Unlike its competitors, OhmyNews has embraced the speed, responsiveness and community-oriented nature of the Web.
Now, it appears, the vision of “The Daily Me” is being replaced by the idea of “The Daily We.”
The rise of we media
The venerable profession of journalism finds itself at a rare moment in history where, for the first time, its hegemony as gatekeeper of the news is threatened by not just new technology and competitors but, potentially, by the audience it serves. Armed with easy-to-use Web publishing tools, always-on connections and increasingly powerful mobile devices, the online audience has the means to become an active participant in the creation and dissemination of news and information. And it’s doing just that on the Internet:
• According to the Pew Internet Project, the terrorist attacks of Sept. 11, 2001, generated the most traffic to traditional news sites in the history of the Web. Many large news sites buckled under the immense demand and people turned to e-mail, weblogs and forums “as conduits for information, commentary, and action related to 9/11 events.”5 The response on the Internet gave rise to a new proliferation of “do-it-yourself journalism.” Everything from eyewitness accounts and photo galleries to commentary and personal storytelling emerged to help people collectively grasp the confusion, anger and loss felt in the wake of the tragedy.
• During the first few days of the war in Iraq, Pew found that 17 percent of online Americans used the Internet as their principal source of information about the war, a level more than five times greater than those who got their news online immediately after the Sept. 11 terrorist attacks (3 percent). The report also noted that “weblogs (were) gaining a following among a small number of Internet users (4 percent).”6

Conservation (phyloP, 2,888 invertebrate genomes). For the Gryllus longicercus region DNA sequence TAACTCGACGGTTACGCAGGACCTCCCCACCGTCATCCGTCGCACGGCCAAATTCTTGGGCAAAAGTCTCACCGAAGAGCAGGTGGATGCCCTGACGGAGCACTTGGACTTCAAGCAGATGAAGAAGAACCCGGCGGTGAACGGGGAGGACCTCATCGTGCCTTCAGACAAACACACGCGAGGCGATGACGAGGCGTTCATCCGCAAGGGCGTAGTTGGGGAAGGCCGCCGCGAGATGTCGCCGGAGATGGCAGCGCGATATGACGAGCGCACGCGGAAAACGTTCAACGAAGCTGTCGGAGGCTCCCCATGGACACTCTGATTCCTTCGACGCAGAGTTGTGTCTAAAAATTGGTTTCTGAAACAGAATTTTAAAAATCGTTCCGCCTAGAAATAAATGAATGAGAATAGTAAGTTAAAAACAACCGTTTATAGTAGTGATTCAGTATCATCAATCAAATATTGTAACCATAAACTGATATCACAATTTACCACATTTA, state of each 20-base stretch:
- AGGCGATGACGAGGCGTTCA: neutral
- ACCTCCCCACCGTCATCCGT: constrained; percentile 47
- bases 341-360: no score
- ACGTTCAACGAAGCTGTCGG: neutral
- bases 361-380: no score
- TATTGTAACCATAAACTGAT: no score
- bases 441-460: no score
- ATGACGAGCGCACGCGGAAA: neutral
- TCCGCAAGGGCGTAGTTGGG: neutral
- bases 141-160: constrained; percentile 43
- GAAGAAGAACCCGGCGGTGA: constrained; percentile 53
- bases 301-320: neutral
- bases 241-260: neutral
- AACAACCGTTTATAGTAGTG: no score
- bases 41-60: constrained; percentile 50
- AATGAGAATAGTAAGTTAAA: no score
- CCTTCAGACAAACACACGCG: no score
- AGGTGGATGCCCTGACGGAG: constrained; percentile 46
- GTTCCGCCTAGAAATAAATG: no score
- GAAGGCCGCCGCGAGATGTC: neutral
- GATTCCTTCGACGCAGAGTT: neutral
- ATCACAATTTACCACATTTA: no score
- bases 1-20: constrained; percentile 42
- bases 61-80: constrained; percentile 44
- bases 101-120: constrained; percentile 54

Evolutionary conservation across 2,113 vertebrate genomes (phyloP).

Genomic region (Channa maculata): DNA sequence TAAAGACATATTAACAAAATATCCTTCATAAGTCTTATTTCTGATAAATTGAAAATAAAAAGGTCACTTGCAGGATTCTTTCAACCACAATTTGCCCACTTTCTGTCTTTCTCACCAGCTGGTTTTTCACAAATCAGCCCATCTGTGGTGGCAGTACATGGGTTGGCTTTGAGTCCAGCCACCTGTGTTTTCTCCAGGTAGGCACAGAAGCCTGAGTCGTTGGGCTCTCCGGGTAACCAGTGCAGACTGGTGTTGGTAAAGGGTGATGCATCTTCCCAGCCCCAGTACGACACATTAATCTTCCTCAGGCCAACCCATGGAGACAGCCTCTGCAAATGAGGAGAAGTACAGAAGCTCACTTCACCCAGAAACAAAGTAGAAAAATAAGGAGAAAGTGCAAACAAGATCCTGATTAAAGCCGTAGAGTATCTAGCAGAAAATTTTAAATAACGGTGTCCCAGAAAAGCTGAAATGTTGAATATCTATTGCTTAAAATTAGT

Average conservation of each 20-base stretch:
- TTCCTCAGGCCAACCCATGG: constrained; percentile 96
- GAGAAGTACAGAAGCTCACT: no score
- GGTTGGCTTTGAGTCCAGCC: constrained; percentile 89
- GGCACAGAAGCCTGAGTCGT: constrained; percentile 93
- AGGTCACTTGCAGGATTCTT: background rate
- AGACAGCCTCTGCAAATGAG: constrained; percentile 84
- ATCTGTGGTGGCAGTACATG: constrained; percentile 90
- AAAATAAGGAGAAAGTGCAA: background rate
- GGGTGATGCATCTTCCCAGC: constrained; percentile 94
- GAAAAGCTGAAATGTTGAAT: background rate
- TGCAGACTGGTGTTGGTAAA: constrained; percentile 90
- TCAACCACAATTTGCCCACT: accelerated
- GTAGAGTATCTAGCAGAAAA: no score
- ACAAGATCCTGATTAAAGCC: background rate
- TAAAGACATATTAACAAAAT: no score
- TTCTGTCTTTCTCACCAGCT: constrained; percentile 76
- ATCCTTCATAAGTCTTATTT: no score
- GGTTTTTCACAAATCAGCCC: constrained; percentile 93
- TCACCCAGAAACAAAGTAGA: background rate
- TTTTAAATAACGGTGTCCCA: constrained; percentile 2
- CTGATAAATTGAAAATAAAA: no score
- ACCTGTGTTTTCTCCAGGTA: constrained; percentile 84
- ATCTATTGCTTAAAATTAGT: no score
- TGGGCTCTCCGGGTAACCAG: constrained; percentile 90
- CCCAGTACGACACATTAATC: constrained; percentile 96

• Immediately after the Columbia shuttle disaster, news and government organizations, in particular The Dallas Morning News and NASA, called upon the public to submit eyewitness accounts and photographs that might lead to clues to the cause of the spacecraft’s disintegration.7
• ABCNews.com’s The Note covers 2004 political candidates and gives each an individual weblog to comment back on what was reported.8 In addition, presidential candidate Howard Dean guest-blogged on Larry Lessig’s weblog for a week in July 2003. (A future president of the United States might be chosen not only on his or her merits, charisma, experience or voting record but on the basis of how well he or she blogs.)